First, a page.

There Is No Spoon: Week 4

16 Aug


Due to being absent for both On the Frame sessions in Week 4, I am limited in my blog post for what I am able to write about related to the week’s learning. In relation to the lesson information, this week I am unable to write about.

Instead, I watched The Matrix, The Matrix: Reloaded and The Matrix: Revolutions; I will watch Inception tonight. I have chosen a comparative essay between The Matrix and Inception for Project Brief 2 in On the Frame. I will write about the affordances of movement in the frame, demonstrated through The Matrix’s bullet-time and Inception’s own frame composition. I am very passionate about my study and am unhappy missing class this week. I will ensure I attend this coming week as I am eager to continue on with the course structure.

Grounded – by Zachary Newbegin

I am released as I push through my shell and out into open space. I feel as light as a feather. I struggle to open my eyes but eventually do. In front of me my mother appears.

I am falling; help me. Please, anything: help. My body stops and I am surrounded. Where am I? People are walking over me, looking down on my dissimilarity to them. The ubiquitous, habitual nature to soar and not fall has been displaced – a nature not belonging here in this unfamiliar place, especially in the eyes of the others’. I am in pain, aching for relief from this broken state.

I am afraid, uneasy about my current surroundings. Swiftly looking around in all directions, I seek familiarity and normality; instead, people scurry around me uninterested – all histrionically observing my injured state. No person stops. I am stunned by a wave of disorientation, adrift from all sense of place and protection.

I am alone. Am I the nonentity that every person around me determines that I am? It is crucial that I leave this place now; otherwise, I may become lost in my own bareness. People are beginning to stare at me as I struggle to leave my spot of vulnerability. How can I instigate mobility when this part of me appears irreversibly broken? I need to determine how I will move and leave this overwhelming place.

Blinding light illuminates the space around my body harshly and adorned straight-edged walls box me in. I feel trapped; I am suffocating in a place that is excessively modernist and, through my perspective, is void of any familiarity or meaning. I have not been here before. As I look around, myriad transparent, reflective surfaces echo my foul exterior. I am weak, vulnerable and discomfited. This cannot be real: I must be dreaming.

If this is a dream, there is no real threat to worry about. A conscious epiphany of my dream state has freed me from this unknown horrid place. I will awaken now. Awaken. Now!

Nothing? There is a second, antithetical explanation for my presence here. Am I awake, the damage that I am wearing eliciting senselessness and irrational hallucinations? I have not had hallucinations like these before, but I admit that it is a possibility. Disfigured and motionless forms stare vacantly at me from behind the reflective faces. With two arms, two legs and vacuous expressions, these inanimate forms are ironically anthropological. No one around me looks familiar. Where is my mother? I am ashamed of this animal that I am, unable to muster the strength that will allow me to escape this prison of uninviting façades.

Suddenly, the pain surges as I am thrown into a tighter, darker space. Finding myself in another inapposite place, my confusion intensifies. I must escape the incessant maze of discord – an abyss of non-identity. I look behind me and a stark, impenetrable wall looms over me: this will not be my exit. I turn back to scrutinise the rest of the space and am struck by three sets of eyes staring back in my direction. As I move towards one, it moves towards me. Frightened, I flinch. It flinches back. Perplexed, I become agitated at the sense of falseness and deceit. I repeatedly move towards and away from it, which it does too in imitation. Suddenly I realise: these eyes glaring back at me are also my own. There is something disconcerting about the other three figures in this unseen place.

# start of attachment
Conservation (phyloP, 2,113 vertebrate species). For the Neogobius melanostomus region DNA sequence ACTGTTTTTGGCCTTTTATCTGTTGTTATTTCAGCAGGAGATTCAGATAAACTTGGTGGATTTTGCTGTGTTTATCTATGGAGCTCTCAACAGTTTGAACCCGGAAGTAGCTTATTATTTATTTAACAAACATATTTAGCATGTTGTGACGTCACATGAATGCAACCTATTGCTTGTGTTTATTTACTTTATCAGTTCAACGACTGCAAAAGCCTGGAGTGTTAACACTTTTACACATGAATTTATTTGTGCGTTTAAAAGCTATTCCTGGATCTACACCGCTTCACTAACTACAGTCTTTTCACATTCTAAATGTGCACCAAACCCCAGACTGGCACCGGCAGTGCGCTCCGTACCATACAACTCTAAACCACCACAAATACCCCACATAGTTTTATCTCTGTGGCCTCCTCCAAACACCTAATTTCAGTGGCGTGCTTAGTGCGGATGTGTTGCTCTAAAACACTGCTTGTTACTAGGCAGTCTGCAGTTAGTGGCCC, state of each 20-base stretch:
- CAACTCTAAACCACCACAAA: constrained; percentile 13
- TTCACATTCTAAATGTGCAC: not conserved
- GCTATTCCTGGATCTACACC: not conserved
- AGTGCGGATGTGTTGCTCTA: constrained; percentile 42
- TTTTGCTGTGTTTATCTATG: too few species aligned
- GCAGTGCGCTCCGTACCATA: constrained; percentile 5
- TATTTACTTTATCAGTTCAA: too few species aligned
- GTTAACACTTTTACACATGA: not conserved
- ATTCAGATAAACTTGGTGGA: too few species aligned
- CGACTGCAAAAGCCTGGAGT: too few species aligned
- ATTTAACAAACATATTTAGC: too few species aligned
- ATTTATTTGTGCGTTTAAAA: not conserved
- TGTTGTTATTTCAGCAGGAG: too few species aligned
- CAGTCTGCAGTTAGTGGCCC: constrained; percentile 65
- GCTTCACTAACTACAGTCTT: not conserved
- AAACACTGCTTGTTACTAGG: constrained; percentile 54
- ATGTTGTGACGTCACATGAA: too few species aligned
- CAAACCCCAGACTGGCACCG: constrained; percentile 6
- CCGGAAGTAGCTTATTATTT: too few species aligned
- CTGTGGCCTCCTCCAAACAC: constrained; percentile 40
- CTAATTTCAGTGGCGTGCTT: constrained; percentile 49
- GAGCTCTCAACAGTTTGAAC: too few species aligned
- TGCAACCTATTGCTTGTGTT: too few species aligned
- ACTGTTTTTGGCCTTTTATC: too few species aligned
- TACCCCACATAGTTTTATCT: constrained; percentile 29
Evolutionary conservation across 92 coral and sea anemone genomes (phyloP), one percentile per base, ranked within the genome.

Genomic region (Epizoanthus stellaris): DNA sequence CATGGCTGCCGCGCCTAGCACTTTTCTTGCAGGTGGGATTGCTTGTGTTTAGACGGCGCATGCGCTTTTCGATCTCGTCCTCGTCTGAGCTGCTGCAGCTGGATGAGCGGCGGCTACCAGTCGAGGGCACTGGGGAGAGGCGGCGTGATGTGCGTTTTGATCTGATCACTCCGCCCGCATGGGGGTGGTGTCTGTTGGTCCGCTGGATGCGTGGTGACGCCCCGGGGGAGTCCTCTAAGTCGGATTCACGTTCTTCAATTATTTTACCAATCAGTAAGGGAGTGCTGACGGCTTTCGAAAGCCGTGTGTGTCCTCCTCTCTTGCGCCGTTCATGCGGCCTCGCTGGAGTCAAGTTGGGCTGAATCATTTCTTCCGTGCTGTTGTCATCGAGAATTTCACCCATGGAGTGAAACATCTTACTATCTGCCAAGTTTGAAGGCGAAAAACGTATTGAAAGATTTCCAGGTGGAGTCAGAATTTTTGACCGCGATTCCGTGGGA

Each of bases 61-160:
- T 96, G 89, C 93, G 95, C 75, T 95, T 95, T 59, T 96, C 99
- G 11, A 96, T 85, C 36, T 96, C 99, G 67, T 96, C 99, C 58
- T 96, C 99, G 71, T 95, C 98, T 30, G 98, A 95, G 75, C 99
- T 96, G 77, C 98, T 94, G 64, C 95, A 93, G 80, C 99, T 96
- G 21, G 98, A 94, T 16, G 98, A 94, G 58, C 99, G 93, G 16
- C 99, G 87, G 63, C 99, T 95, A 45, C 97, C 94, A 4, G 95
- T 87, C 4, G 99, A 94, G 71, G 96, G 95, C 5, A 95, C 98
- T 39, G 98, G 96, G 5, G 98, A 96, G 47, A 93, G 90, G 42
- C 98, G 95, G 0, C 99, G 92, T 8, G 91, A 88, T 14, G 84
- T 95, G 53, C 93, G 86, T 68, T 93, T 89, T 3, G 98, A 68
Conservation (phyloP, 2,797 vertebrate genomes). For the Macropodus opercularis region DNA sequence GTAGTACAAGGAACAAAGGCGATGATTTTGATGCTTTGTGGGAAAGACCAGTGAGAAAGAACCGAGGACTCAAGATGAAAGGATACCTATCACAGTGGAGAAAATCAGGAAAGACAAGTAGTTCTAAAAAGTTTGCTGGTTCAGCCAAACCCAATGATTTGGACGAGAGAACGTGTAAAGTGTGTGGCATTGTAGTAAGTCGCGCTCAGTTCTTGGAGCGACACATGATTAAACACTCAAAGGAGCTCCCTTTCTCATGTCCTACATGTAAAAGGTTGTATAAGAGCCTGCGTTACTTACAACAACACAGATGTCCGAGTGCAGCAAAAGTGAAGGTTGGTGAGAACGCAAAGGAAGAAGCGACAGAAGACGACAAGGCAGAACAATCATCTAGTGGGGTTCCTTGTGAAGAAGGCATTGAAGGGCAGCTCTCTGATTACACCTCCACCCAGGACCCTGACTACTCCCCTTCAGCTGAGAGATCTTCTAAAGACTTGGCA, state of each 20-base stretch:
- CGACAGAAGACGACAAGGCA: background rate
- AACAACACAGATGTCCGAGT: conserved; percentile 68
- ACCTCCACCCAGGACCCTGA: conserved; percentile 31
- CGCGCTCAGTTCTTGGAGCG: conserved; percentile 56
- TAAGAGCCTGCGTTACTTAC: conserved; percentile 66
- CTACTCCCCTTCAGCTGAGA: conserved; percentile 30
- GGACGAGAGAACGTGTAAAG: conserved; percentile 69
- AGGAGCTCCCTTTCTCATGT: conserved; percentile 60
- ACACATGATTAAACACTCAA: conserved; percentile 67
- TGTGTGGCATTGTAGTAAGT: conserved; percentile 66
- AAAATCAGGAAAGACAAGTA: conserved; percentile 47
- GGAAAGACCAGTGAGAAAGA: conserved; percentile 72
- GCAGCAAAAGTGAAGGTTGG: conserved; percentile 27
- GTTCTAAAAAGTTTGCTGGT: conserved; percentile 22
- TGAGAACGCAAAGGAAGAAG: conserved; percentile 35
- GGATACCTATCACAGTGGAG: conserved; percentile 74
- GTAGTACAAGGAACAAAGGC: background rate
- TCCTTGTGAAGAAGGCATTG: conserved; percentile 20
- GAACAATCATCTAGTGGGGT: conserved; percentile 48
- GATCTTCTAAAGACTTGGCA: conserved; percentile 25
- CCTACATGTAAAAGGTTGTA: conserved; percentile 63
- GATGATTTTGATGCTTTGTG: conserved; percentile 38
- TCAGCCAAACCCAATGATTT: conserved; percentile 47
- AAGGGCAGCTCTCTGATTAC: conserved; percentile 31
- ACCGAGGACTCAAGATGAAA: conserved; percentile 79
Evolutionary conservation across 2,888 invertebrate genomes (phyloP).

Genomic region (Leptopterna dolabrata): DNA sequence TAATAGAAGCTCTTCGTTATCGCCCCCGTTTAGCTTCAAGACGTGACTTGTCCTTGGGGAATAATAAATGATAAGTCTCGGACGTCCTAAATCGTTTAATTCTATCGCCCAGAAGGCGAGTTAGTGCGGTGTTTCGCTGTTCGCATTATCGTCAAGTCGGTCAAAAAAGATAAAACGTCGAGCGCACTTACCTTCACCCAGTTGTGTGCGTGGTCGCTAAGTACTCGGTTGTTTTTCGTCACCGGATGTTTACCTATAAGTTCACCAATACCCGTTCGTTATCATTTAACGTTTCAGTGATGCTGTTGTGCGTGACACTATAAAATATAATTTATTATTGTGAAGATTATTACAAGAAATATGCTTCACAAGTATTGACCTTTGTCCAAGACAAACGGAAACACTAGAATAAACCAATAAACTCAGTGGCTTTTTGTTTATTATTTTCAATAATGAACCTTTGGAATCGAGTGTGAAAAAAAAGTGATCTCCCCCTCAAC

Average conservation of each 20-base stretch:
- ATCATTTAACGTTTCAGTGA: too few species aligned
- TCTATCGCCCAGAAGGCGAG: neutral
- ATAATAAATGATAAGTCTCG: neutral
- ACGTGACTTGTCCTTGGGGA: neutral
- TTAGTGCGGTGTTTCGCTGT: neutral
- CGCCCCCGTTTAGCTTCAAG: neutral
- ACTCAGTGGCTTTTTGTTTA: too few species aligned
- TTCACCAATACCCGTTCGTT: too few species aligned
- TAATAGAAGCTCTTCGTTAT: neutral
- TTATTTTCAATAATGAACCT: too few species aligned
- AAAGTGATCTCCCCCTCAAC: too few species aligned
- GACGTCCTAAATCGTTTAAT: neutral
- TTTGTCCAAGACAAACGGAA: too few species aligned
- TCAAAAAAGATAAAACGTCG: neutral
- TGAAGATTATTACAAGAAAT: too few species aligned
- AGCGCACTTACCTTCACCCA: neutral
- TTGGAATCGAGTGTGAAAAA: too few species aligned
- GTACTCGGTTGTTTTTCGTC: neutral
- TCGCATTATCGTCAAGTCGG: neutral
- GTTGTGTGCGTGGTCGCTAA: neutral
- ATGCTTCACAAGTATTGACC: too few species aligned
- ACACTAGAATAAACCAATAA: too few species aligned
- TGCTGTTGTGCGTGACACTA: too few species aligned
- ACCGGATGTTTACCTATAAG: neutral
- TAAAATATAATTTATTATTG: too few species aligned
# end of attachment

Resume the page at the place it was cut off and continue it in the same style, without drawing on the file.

What trickery or allusion is this? I am here but also three times there? This place does not feel natural or inviting, a place that will never be an approachable milieu. I am screaming, vocalising my qualms, however, no sound resonates. I am overcome by the deafening silence, divorcing any possible sense of place here. These falsified ‘me’s aren’t real; they are perverted reflections of my broken state. I need to avert my eyesight; I can no longer stand to look at myself.

I look up this time, searching desperately for a welcoming sight. Instead, futuristic buttons of light illuminate the right side of the impenetrable wall. I feel more out of place than ever.

Without warning, a blaring noise reverberates in front of my damaged state and the wall splits down the middle and opens. The light outside this confined box is blinding against the cold darkness of unfamiliarity.

Suddenly, a shadow emerges from within the light and picks up my decrepit form. I am being carried away from this place of degradation and towards the light; I am finally soaring – listlessly flying, with the wind beneath my elongated wings.

As I am carried further away from the box of no identity, my eyes adjust and focus to the new space that I have entered. I find myself back where I was beforehand, surrounded by many walking people. They are not, however, as before, walking over me. I am on parallel ground, looking into the faces of those who pass me with detectable curiosity. I look at them and they disappear. Passing through a reflective, transparent wall splitting down the centre – analogous to the impenetrable wall opening prior – I find myself outside.

Before I can appreciate the splendour of liberation, I am carried further away. I am indifferent to the non-place that I have been saved from and do not pay attention.

Eventually, I am placed into a small box no larger than four of my figure placed together. The open sky begins to perish as shadows feast on light and I find myself in total darkness.

After yelling for a long time to no avail, a feeling of out-of-placeness returns and I yield to oblivion. All sense of time and place is entirely lost from me.

Bright light floods the box and I am pulled hastily from its grasp. My eyes once again adjust to the light and I hope for something recognisable. A face materialises and I do not recognise it. I am surrounded by many others – one as sick as a dog and another as a parrot. Yelping and wailing echoes all around me. What is this place? Purgatory?

I am placed onto a flat surface and the Face moves towards me with several menacing metal objects; my breathing intensifies. I am tossed around, material wrapping around my body and underneath my appendages. My constant pain ceases and my breathing calms. The distress is terminated. Eventually, I am carried away.